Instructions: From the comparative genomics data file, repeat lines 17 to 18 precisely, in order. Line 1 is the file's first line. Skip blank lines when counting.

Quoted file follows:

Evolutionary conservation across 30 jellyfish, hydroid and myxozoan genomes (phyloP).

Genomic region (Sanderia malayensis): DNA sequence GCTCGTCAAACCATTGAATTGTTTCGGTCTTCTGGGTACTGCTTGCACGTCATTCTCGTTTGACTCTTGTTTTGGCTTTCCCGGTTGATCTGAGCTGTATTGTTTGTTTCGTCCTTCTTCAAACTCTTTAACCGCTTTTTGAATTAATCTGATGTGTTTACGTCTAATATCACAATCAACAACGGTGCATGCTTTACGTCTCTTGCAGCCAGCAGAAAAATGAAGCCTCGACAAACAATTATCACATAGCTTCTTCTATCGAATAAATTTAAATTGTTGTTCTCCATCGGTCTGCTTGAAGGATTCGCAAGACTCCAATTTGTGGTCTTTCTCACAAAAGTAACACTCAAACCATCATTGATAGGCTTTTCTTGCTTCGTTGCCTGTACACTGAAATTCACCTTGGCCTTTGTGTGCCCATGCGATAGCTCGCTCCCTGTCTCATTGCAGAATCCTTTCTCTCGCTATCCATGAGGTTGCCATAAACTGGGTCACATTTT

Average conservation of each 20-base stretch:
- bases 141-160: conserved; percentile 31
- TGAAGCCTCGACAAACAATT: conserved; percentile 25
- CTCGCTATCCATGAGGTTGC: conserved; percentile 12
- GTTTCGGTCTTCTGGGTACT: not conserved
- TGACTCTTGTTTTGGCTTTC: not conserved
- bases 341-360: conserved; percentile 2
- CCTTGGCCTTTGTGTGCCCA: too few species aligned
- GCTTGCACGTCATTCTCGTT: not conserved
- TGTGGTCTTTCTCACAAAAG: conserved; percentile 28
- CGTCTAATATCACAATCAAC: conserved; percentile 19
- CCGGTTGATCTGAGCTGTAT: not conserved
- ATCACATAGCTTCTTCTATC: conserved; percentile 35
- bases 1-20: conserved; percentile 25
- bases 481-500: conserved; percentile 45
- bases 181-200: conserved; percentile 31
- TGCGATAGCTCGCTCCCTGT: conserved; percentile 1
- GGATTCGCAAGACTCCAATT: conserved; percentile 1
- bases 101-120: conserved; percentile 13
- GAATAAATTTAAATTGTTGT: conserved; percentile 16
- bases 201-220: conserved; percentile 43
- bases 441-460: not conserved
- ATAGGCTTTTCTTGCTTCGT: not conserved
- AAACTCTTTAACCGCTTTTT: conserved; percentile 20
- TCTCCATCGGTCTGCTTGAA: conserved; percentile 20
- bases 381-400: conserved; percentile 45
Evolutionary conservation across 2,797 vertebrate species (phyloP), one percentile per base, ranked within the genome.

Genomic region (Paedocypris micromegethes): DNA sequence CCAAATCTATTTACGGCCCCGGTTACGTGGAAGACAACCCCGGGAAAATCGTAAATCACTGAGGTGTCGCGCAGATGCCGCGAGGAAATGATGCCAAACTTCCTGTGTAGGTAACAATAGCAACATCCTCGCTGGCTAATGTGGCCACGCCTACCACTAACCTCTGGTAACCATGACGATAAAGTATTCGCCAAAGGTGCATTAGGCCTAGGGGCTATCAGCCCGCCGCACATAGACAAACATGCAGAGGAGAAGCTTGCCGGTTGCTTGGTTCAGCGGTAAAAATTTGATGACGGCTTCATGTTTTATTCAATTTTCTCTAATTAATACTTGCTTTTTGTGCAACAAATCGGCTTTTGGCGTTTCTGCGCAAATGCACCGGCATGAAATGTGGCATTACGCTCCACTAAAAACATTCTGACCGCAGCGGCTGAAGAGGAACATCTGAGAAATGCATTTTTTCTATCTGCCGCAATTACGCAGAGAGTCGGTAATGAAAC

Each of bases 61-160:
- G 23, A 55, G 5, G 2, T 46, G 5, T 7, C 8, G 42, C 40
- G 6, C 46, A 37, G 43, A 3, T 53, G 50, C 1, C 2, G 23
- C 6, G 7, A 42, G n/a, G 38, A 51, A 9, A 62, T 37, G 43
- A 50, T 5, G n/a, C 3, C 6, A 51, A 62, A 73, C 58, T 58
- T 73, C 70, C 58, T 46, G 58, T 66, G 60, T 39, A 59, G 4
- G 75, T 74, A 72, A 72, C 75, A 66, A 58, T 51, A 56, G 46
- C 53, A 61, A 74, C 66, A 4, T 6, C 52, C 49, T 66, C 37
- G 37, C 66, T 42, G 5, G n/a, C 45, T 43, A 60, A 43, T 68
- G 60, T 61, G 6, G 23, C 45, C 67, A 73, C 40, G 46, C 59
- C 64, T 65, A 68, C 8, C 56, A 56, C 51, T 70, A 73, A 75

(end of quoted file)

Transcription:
- bases 481-500: conserved; percentile 45
- bases 181-200: conserved; percentile 31